As a former legislative leader at the state level, I know how hard it can be to try to keep a caucus united. I think this generic resolution was an attempt by House Leadership to keep the peace within the divided Democratic family while also trying to concurrently acknowledge the real issue that gave rise to this resolution in the first place.
The impetus was a slew of anti-Semitic comments made by Rep. Omar dating all the way back to 2012. These kinds of remarks have emerged as a pattern for Omar, just as bigoted comments have been identified as a pattern for Rep. Steve King spanning almost two decades in his public career. There is no place for intolerance and hateful speech about any group. Anyone conducting themselves in this manner should be held to the same standards, no matter what party they are in or which party controls Congress. Omar and King should have received the same public rebuke, but they didn’t. And, that opens up Democrats to the criticism that they have a double standard when it comes to holding their own members accountable.
It’s one thing to pass a resolution generically condemning hatred, bigotry and racism. Clearly, that’s always a good thing. But, I feel this was the wrong way to introduce these important matters into the legislative debate, especially right now. Democrats just reclaimed the House majority with the most diverse class in the history of our country. If the resolution voted on this week was one of the first to be voted on in January, it would have sent a more poignant message This resolution, passed in January, would have set the tone that there is a new kind of leadership at the helm of the House: one that will not stand for intolerance in any form. But, that’s not what happened. Instead, the power of each individual condemnation was obfuscated by being part of a laundry list.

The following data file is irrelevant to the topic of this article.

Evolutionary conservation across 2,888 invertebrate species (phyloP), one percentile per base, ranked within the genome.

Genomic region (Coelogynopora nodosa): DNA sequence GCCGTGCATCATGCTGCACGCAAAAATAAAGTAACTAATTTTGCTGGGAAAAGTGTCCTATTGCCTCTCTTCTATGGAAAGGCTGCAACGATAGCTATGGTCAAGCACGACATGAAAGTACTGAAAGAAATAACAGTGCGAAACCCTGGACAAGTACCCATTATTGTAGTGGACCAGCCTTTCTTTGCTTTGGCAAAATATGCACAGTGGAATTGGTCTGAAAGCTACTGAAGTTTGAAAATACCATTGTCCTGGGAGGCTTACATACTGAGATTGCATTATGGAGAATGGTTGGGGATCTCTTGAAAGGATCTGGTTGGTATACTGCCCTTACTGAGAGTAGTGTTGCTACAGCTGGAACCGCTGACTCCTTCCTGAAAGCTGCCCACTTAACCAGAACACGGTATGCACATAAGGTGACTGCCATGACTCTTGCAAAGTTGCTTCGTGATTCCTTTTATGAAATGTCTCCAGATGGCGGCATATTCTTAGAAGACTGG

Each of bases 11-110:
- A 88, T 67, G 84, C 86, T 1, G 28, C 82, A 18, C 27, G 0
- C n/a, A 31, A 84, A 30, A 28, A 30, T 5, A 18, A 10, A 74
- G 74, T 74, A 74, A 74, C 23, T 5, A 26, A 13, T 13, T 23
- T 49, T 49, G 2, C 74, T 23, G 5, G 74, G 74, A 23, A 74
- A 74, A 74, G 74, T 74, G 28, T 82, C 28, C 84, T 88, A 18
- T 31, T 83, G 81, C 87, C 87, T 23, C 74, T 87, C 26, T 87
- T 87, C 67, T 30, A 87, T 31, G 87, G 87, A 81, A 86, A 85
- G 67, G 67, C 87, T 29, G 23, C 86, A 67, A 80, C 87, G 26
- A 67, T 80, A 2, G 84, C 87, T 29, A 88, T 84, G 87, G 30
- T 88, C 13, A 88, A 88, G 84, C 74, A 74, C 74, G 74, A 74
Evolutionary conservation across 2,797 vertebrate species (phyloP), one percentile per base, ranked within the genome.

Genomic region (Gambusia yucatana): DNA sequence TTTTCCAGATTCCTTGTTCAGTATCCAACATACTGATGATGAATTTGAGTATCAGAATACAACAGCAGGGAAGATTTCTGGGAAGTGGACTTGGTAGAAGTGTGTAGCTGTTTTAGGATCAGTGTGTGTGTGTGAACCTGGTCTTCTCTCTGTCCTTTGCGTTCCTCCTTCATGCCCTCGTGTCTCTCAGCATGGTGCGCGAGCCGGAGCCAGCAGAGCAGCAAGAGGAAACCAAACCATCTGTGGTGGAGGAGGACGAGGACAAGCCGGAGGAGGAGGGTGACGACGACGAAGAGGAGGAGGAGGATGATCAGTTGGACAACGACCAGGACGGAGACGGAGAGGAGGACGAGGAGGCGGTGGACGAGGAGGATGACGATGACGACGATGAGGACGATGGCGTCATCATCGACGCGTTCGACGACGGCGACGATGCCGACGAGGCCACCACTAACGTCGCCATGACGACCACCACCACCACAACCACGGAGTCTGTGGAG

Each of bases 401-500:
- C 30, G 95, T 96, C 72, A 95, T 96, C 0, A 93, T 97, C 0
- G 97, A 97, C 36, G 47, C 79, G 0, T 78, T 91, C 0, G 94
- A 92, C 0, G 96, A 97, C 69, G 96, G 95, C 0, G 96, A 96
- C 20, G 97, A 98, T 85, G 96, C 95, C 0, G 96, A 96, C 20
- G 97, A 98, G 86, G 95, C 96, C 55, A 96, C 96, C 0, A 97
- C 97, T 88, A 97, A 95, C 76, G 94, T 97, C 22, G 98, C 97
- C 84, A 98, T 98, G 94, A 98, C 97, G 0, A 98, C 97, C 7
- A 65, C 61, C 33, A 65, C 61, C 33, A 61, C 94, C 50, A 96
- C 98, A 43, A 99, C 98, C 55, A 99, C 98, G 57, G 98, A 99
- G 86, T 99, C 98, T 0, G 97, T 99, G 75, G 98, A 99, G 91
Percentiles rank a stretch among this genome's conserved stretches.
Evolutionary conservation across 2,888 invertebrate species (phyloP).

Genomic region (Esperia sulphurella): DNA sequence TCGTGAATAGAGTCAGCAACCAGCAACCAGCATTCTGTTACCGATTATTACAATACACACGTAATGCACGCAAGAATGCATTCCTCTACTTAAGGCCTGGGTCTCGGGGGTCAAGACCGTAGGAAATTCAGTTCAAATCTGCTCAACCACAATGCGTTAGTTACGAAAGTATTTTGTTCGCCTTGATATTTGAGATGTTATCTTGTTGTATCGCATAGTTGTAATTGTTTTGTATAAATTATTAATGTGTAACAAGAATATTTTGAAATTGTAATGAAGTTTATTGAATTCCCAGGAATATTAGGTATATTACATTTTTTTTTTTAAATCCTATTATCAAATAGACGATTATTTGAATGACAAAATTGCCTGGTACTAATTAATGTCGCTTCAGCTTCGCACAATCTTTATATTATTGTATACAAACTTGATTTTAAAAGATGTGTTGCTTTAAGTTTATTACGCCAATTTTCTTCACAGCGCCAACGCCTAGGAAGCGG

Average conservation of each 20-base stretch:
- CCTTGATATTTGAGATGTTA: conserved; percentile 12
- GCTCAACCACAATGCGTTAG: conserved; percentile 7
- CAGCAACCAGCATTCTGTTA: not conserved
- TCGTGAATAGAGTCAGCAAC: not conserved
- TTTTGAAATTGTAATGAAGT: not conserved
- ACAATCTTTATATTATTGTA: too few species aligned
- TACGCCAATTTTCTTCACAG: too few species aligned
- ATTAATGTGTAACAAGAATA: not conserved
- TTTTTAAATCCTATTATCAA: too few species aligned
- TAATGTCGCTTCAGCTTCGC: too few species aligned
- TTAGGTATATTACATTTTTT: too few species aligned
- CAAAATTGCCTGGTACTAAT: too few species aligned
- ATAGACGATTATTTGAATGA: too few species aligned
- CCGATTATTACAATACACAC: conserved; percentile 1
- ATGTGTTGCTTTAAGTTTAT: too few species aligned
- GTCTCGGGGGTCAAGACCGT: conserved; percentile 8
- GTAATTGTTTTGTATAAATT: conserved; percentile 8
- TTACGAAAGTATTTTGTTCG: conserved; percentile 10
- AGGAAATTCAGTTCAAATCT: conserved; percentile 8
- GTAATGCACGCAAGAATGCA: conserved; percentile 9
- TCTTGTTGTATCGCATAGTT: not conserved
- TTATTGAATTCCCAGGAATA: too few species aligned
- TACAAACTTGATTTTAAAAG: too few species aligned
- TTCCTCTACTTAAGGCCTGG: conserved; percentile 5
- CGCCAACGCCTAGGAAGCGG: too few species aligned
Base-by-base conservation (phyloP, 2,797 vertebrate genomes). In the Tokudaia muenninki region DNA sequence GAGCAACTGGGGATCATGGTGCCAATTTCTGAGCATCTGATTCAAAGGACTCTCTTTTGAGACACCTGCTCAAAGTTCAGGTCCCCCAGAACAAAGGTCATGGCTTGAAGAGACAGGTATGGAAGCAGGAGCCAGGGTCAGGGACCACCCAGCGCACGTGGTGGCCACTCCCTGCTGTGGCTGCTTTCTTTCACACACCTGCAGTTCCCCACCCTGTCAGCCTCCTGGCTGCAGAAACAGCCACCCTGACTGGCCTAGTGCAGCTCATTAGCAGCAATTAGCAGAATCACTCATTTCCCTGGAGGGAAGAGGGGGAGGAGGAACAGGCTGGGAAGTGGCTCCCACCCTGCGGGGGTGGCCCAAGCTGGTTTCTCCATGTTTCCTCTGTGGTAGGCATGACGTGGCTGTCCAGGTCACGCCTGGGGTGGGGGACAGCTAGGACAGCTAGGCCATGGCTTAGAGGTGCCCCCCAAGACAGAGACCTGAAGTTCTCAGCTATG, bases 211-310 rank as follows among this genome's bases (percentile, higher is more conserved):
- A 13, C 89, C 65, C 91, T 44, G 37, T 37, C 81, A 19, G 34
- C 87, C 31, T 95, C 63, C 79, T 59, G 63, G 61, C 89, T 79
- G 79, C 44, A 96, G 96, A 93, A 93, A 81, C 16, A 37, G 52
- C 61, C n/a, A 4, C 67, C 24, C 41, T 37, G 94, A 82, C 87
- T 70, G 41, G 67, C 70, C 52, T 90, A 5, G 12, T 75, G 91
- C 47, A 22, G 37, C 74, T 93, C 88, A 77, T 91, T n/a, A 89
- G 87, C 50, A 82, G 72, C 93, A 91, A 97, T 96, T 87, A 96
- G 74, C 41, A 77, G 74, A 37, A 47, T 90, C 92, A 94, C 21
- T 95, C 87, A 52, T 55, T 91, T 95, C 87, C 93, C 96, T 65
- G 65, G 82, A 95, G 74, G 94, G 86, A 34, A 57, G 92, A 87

Democratic leadership was put in an almost no-win situation thanks to the Omar controversy. Yes, it would have been risky for Speaker Pelosi to put a resolution on the floor that could have put members in a position to cast a vote that could be used against them later. But, I think it would have been worth the risk because no one should get a pass when it comes to such a fundamental principle. And that includes President Trump. Some Democratic members have said that it is unfair to condemn Omar because they feel more needs to be done on the record to rebuke some of President Trump’s remarks on race, gender and religion.
If these members feel that strongly, they should go ahead and draft a resolution on that. Some did use their floor speeches on this resolution as an opportunity to condemn President Trump. But, throwing Trump in the mix almost as an afterthought undermines the argument that Trump’s conduct is exceptionally egregious. By the same token, this everything but the kitchen sink resolution also diminishes the power of its condemnation of anti-Semitism. Denouncing anti-Jewish rhetoric deserves its own stand-alone resolution. Congress should not equivocate in denouncing anti-Semitic comments from amongst their own ranks.
Just as I am offended by these anti-Semitic remarks, I would be equally appalled if any member of Congress made Islamophobic comments, and would expect the same punishment for that unacceptable behavior. That, too, would deserve a separate resolution explicitly condemning whomever engaged in such deplorable conduct.
Democrats have always prided themselves on combating intolerance. We must not discriminate on whom we hold to account. Let’s hope everyone has learned from this mess.